Another thing one should be extremely careful of is hand signals. We (should) all know that nodding is not universally accepted to mean “yes”; sometimes it means “no”. I scuba dive. It is a common courtesy, if not downright safety critical, to frequently ask one’s “buddy” if they’re “ok” – the hand gesture for this is thumb and forefinger closed in a circle and the other three fingers splayed like feathers on a wing – mimicking the letter O. I use this symbol frequently. I also use it to indicate “zero”. In Brazil this hand gesture means, to be precise, “fuck you”. Or, depending on the context, “I want to fuck you”.

On my way out of the hotel the other evening I asked the waiter if he could please arrange some ice for my room. The waiter asked me for my room number, and not having mastered the number 7 yet, I thought that I would just use finger gestures for my room number, 207. I should have realised there was trouble brewing when he started using words that were beyond my Brazilian vocabulary and the raised eyebrows that had dropped and become like a funnel between his now almost closed, scowling, eyes. At this point my host appeared and calmed the waiter down. He kindly listened to the waiter and then correctly explained my order.

When I got outside, I asked what the reason was for the aggression. Well, the waiter had “heard” me say “eyes”, which he thought to mean that whatever he’d seen me drink, I wanted more in my room. When he asked my room number, he “saw” me say “2?, no fuck you, 7″. At this point my host arrived and listened to the waiter. He then kindly explained that I did not know the “fuck you” meaning and that I really only wanted 7 beers in my room when I got back from dinner.

So that evening when I got back from dinner: I had seven beers in the mini-bar. And no ice.

Boudoirs (Toilets)

This is one of those posts that Ma and Pa might not approve of.

I simply hate the toilets on airplanes. Usually I need to go just before the pilot needs to turn on the seat-belt sign. Generally I ignore the air-hostesses when they reprimand me (after all, I’m not going there on a sight seeing jaunt, I really have something that needs doing). But once I’m in, I know that there is probably a good chance that the pilot was not playing a practical joke on me and that there was a good reason to turn the sign on in the first place. Like my personal toilet nightmare, turbulence.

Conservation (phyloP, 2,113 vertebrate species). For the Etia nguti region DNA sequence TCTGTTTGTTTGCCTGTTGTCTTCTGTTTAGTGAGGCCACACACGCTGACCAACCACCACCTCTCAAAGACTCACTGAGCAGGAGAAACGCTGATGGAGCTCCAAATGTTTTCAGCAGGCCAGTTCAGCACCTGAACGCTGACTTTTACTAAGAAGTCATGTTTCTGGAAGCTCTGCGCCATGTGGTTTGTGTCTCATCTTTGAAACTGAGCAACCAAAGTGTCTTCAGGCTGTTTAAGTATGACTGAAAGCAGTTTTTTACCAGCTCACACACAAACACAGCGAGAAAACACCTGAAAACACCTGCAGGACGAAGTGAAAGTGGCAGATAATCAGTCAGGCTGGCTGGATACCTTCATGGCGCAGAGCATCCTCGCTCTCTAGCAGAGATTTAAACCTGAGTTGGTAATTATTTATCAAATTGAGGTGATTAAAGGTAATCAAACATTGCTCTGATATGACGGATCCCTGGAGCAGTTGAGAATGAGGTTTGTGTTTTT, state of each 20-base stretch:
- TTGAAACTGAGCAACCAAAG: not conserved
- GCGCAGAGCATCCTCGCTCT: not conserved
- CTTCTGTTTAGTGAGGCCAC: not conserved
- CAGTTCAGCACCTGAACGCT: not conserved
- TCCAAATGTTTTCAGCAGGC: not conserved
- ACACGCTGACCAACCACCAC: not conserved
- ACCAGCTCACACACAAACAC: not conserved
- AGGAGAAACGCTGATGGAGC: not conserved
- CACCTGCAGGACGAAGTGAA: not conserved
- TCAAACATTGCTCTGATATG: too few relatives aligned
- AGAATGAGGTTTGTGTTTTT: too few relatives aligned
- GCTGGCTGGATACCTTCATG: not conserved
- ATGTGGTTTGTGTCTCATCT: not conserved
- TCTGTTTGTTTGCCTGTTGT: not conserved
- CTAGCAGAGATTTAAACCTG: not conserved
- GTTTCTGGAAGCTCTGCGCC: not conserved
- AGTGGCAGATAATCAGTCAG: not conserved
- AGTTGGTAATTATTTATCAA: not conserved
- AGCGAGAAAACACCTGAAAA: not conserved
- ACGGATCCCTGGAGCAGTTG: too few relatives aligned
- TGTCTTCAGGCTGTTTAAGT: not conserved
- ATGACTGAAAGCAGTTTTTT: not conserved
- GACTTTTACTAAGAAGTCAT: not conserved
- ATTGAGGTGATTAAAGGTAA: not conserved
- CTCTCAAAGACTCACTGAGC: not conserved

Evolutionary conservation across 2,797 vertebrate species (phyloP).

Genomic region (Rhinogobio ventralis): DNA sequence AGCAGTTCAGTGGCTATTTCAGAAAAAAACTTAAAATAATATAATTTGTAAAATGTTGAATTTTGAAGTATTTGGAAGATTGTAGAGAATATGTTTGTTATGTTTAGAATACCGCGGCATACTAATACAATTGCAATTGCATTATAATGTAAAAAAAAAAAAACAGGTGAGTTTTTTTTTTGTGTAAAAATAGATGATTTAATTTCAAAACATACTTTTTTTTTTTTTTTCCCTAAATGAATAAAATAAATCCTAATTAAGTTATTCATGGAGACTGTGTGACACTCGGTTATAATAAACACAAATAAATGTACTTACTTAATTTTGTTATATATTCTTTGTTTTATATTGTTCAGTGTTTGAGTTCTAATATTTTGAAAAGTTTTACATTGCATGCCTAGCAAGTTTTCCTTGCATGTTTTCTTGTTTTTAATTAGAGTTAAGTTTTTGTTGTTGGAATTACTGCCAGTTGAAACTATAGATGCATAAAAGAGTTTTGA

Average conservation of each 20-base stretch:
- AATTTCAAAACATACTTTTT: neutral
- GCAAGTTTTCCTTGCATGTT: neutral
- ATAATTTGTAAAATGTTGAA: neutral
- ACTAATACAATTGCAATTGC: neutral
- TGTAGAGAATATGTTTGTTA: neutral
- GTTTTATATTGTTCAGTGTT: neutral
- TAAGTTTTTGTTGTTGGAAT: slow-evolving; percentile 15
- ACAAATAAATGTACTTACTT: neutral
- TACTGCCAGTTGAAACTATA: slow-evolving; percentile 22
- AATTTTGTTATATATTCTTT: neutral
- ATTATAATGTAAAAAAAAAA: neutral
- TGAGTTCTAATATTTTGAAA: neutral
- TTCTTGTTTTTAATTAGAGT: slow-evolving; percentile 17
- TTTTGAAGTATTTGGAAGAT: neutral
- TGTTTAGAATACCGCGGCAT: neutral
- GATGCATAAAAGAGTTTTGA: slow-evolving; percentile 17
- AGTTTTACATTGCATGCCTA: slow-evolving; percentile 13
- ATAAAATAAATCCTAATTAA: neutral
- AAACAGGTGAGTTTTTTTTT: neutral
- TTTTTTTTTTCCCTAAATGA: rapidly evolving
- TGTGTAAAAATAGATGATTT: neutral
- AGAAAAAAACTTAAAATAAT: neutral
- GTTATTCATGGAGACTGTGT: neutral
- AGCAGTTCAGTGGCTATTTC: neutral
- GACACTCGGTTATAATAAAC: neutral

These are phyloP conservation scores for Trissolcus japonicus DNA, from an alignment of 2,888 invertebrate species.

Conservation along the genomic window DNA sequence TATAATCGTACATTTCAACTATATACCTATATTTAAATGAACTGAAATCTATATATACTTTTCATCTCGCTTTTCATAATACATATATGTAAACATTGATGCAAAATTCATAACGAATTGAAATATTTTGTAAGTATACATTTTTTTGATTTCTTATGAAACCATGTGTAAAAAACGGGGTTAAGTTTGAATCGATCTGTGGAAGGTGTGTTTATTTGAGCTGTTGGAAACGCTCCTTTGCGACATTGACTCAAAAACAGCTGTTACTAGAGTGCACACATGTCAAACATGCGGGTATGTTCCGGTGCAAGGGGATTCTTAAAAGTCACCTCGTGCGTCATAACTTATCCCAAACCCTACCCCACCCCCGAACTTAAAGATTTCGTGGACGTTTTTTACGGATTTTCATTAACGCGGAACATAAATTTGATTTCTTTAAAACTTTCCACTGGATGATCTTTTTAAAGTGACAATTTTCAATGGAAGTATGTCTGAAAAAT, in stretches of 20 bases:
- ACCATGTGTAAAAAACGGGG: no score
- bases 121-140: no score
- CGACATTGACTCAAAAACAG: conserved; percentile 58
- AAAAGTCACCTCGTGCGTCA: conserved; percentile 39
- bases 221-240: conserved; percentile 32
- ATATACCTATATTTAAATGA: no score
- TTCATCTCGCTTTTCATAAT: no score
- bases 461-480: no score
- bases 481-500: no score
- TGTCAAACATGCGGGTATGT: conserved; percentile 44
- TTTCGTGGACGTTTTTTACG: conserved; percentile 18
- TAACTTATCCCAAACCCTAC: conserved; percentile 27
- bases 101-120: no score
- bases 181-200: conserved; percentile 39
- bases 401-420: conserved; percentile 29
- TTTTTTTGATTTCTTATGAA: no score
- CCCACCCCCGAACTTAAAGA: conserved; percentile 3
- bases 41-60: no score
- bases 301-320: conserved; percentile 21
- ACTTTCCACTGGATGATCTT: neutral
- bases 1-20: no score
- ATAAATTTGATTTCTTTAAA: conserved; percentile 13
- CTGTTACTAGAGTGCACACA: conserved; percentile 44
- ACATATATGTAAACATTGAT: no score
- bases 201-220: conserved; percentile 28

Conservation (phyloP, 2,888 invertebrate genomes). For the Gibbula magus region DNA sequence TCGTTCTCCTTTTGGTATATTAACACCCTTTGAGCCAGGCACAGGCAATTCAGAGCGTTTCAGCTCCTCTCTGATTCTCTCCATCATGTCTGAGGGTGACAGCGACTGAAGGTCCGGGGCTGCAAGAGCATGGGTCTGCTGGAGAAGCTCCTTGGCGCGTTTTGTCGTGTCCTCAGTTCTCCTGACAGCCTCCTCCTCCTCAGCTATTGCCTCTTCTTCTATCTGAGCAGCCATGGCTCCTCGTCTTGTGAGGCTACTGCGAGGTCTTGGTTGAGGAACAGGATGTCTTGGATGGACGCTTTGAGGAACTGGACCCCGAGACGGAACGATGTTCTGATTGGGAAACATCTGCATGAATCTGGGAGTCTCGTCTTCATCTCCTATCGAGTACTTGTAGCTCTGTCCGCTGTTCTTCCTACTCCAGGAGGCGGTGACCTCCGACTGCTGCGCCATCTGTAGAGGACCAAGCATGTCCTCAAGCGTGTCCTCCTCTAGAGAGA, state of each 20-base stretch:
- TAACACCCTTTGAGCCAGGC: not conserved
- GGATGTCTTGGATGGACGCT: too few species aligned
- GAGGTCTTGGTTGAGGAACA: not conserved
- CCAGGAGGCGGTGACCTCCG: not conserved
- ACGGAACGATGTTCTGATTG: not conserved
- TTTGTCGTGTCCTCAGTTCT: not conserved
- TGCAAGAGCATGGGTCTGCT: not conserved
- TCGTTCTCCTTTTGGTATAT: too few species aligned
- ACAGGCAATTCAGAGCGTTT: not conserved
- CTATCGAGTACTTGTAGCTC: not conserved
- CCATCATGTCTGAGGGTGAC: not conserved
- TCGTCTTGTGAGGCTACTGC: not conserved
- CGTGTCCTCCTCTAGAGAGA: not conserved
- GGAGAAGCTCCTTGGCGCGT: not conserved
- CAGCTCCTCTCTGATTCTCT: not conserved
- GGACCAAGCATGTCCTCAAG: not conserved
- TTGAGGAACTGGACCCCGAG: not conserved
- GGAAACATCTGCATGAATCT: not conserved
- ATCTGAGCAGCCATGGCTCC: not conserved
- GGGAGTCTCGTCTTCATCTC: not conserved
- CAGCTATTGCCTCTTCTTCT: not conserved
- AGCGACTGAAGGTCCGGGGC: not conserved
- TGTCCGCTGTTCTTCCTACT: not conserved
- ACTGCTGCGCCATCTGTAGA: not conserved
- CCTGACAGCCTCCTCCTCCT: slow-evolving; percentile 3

I am fairly tall, which means that using the toilet on any aircraft for a pee means cocking my head to the side, bracing my shoulders against the door, aiming carefully, peeing, and then spending 20 minutes cleaning up my misguided aim. I refuse to sit on the seat for masculine, and territory marking reasons. I realise I am not alone in this situation because the floor of the toilet is usually speckled with other people’s mis-aiming. I am sorry, but I hate to walk into a toilet with my dry flight socks on and leave with them wet, so I try to clean up after myself. My aiming is not from lack of practice, it is an error brought on by so called parallax, and clearly most of the male (hopefully not female) flying population suffers the same problem.

But peeing is only the beginning. No matter how desperate the situation, I do not use the bathroom to defecate (or shit, for the less refined reader). If I need the bathroom for that, even if it’s 15 minutes into a 16 hour flight, I know that there is 15 and 3/4′s hours of mental will-power ahead of me.

This is in part due to the fact that I have come to know that there are some really perverse little enzymes in my gut. A normal meal results in a normal smell for most people – processed in my gut it generates paint stripper. And paint-stripper that lasts for a long, long time. My children have consigned me to the outside bathroom for this very reason. The other part of the reason is that I am usually, first seat behind, nose-in-the-door close, to the bathroom – and I try to do unto others as I want done unto myself. (My seat allocation is a fact of life, like the fact of life that my bag is NEVER first off).

The result of this is that when I finally get to my hotel room after a flight, the first (desperate) order of business is the bathroom. I don’t know what they intentionally place in airline food, but the result, in my experience, is similar to an unhealthy dietary combination of beans and the hottest chili dish on the planet, all simultaneously trying to exit my body in one unearthly blast. It is quite unnerving, even to me.

As a consequence, I have become acutely aware of toilet design. I can, with a level of confidence derived from many desperate uses of these devices, compliment the US on the best toilet design in the world. No matter how desperate the situation, no matter how explosive the decompression, no matter how gut-crampingly bad the airline food, US hotel toilets flush it all away without the slightest sign of use.

So, to hotels the world over: stop putting those signs about using a face-towel instead of a body towel after a shower to conserve water – invest in US toilets and your staff won’t need to flush the toilet 20 times to get rid of traveler’s desperate relief (me included).